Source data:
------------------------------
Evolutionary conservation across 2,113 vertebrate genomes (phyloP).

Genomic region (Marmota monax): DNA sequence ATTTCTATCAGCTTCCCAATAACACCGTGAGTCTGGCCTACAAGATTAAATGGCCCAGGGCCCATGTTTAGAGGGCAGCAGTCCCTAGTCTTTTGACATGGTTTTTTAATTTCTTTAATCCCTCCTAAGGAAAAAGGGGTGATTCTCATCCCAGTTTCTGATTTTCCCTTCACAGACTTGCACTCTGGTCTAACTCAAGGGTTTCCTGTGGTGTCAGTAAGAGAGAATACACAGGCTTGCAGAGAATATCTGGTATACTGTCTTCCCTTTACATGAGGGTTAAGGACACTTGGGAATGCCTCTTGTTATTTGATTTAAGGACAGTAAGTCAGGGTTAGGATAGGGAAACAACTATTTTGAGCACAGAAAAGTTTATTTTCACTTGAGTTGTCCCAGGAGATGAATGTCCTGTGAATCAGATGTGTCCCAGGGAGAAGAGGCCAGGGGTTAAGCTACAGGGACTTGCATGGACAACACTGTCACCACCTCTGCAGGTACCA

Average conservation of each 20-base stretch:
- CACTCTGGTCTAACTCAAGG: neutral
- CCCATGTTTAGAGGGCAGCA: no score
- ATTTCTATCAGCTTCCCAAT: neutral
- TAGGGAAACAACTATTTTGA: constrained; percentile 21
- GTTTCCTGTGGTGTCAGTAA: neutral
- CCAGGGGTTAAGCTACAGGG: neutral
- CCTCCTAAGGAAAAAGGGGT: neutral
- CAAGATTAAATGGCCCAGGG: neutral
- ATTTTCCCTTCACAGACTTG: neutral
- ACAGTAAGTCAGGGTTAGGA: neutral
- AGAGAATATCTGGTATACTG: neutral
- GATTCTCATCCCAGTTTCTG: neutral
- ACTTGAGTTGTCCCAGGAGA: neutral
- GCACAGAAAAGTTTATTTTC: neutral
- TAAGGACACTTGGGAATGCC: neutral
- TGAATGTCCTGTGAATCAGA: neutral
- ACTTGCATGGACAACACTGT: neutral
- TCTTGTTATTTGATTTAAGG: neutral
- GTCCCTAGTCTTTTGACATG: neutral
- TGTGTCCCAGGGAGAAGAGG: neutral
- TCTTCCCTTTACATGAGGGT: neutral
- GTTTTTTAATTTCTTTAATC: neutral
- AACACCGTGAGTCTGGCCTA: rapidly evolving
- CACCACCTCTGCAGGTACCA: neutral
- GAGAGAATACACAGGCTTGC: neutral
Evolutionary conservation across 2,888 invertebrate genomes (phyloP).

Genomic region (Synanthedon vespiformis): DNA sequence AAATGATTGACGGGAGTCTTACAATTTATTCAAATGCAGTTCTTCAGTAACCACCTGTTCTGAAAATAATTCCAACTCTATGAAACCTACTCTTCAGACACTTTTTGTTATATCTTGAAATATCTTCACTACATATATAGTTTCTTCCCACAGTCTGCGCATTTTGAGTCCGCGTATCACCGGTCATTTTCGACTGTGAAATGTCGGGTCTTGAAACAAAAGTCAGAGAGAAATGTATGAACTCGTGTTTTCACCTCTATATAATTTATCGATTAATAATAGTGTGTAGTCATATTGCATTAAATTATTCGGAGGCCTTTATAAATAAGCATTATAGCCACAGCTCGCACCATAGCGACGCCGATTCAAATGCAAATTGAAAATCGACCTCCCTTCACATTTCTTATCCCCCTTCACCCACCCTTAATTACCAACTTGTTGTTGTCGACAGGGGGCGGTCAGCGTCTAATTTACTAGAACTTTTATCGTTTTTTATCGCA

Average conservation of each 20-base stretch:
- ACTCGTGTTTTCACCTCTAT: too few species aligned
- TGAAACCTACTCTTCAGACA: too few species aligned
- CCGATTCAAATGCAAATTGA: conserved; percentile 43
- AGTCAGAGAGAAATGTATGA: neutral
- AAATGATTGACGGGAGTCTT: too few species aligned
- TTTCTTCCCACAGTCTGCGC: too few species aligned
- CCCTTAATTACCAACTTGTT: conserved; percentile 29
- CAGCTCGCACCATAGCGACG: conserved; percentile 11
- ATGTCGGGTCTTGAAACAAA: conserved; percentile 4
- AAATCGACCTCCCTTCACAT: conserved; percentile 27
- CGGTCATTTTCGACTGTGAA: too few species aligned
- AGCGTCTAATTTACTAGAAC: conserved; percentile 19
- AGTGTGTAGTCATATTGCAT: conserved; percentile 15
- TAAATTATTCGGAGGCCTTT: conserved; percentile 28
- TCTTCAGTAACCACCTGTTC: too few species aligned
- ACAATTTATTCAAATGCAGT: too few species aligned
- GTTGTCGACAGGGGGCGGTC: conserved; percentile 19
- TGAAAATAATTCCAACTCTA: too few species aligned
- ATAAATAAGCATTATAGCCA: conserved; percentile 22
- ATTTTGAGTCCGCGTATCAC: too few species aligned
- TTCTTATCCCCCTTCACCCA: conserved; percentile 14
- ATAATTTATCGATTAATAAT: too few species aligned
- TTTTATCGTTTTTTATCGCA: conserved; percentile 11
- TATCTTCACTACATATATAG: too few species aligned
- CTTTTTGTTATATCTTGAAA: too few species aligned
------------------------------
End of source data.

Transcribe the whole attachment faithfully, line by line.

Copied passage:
Evolutionary conservation across 2,113 vertebrate genomes (phyloP).

Genomic region (Marmota monax): DNA sequence ATTTCTATCAGCTTCCCAATAACACCGTGAGTCTGGCCTACAAGATTAAATGGCCCAGGGCCCATGTTTAGAGGGCAGCAGTCCCTAGTCTTTTGACATGGTTTTTTAATTTCTTTAATCCCTCCTAAGGAAAAAGGGGTGATTCTCATCCCAGTTTCTGATTTTCCCTTCACAGACTTGCACTCTGGTCTAACTCAAGGGTTTCCTGTGGTGTCAGTAAGAGAGAATACACAGGCTTGCAGAGAATATCTGGTATACTGTCTTCCCTTTACATGAGGGTTAAGGACACTTGGGAATGCCTCTTGTTATTTGATTTAAGGACAGTAAGTCAGGGTTAGGATAGGGAAACAACTATTTTGAGCACAGAAAAGTTTATTTTCACTTGAGTTGTCCCAGGAGATGAATGTCCTGTGAATCAGATGTGTCCCAGGGAGAAGAGGCCAGGGGTTAAGCTACAGGGACTTGCATGGACAACACTGTCACCACCTCTGCAGGTACCA

Average conservation of each 20-base stretch:
- CACTCTGGTCTAACTCAAGG: neutral
- CCCATGTTTAGAGGGCAGCA: no score
- ATTTCTATCAGCTTCCCAAT: neutral
- TAGGGAAACAACTATTTTGA: constrained; percentile 21
- GTTTCCTGTGGTGTCAGTAA: neutral
- CCAGGGGTTAAGCTACAGGG: neutral
- CCTCCTAAGGAAAAAGGGGT: neutral
- CAAGATTAAATGGCCCAGGG: neutral
- ATTTTCCCTTCACAGACTTG: neutral
- ACAGTAAGTCAGGGTTAGGA: neutral
- AGAGAATATCTGGTATACTG: neutral
- GATTCTCATCCCAGTTTCTG: neutral
- ACTTGAGTTGTCCCAGGAGA: neutral
- GCACAGAAAAGTTTATTTTC: neutral
- TAAGGACACTTGGGAATGCC: neutral
- TGAATGTCCTGTGAATCAGA: neutral
- ACTTGCATGGACAACACTGT: neutral
- TCTTGTTATTTGATTTAAGG: neutral
- GTCCCTAGTCTTTTGACATG: neutral
- TGTGTCCCAGGGAGAAGAGG: neutral
- TCTTCCCTTTACATGAGGGT: neutral
- GTTTTTTAATTTCTTTAATC: neutral
- AACACCGTGAGTCTGGCCTA: rapidly evolving
- CACCACCTCTGCAGGTACCA: neutral
- GAGAGAATACACAGGCTTGC: neutral
Evolutionary conservation across 2,888 invertebrate genomes (phyloP).

Genomic region (Synanthedon vespiformis): DNA sequence AAATGATTGACGGGAGTCTTACAATTTATTCAAATGCAGTTCTTCAGTAACCACCTGTTCTGAAAATAATTCCAACTCTATGAAACCTACTCTTCAGACACTTTTTGTTATATCTTGAAATATCTTCACTACATATATAGTTTCTTCCCACAGTCTGCGCATTTTGAGTCCGCGTATCACCGGTCATTTTCGACTGTGAAATGTCGGGTCTTGAAACAAAAGTCAGAGAGAAATGTATGAACTCGTGTTTTCACCTCTATATAATTTATCGATTAATAATAGTGTGTAGTCATATTGCATTAAATTATTCGGAGGCCTTTATAAATAAGCATTATAGCCACAGCTCGCACCATAGCGACGCCGATTCAAATGCAAATTGAAAATCGACCTCCCTTCACATTTCTTATCCCCCTTCACCCACCCTTAATTACCAACTTGTTGTTGTCGACAGGGGGCGGTCAGCGTCTAATTTACTAGAACTTTTATCGTTTTTTATCGCA

Average conservation of each 20-base stretch:
- ACTCGTGTTTTCACCTCTAT: too few species aligned
- TGAAACCTACTCTTCAGACA: too few species aligned
- CCGATTCAAATGCAAATTGA: conserved; percentile 43
- AGTCAGAGAGAAATGTATGA: neutral
- AAATGATTGACGGGAGTCTT: too few species aligned
- TTTCTTCCCACAGTCTGCGC: too few species aligned
- CCCTTAATTACCAACTTGTT: conserved; percentile 29
- CAGCTCGCACCATAGCGACG: conserved; percentile 11
- ATGTCGGGTCTTGAAACAAA: conserved; percentile 4
- AAATCGACCTCCCTTCACAT: conserved; percentile 27
- CGGTCATTTTCGACTGTGAA: too few species aligned
- AGCGTCTAATTTACTAGAAC: conserved; percentile 19
- AGTGTGTAGTCATATTGCAT: conserved; percentile 15
- TAAATTATTCGGAGGCCTTT: conserved; percentile 28
- TCTTCAGTAACCACCTGTTC: too few species aligned
- ACAATTTATTCAAATGCAGT: too few species aligned
- GTTGTCGACAGGGGGCGGTC: conserved; percentile 19
- TGAAAATAATTCCAACTCTA: too few species aligned
- ATAAATAAGCATTATAGCCA: conserved; percentile 22
- ATTTTGAGTCCGCGTATCAC: too few species aligned
- TTCTTATCCCCCTTCACCCA: conserved; percentile 14
- ATAATTTATCGATTAATAAT: too few species aligned
- TTTTATCGTTTTTTATCGCA: conserved; percentile 11
- TATCTTCACTACATATATAG: too few species aligned
- CTTTTTGTTATATCTTGAAA: too few species aligned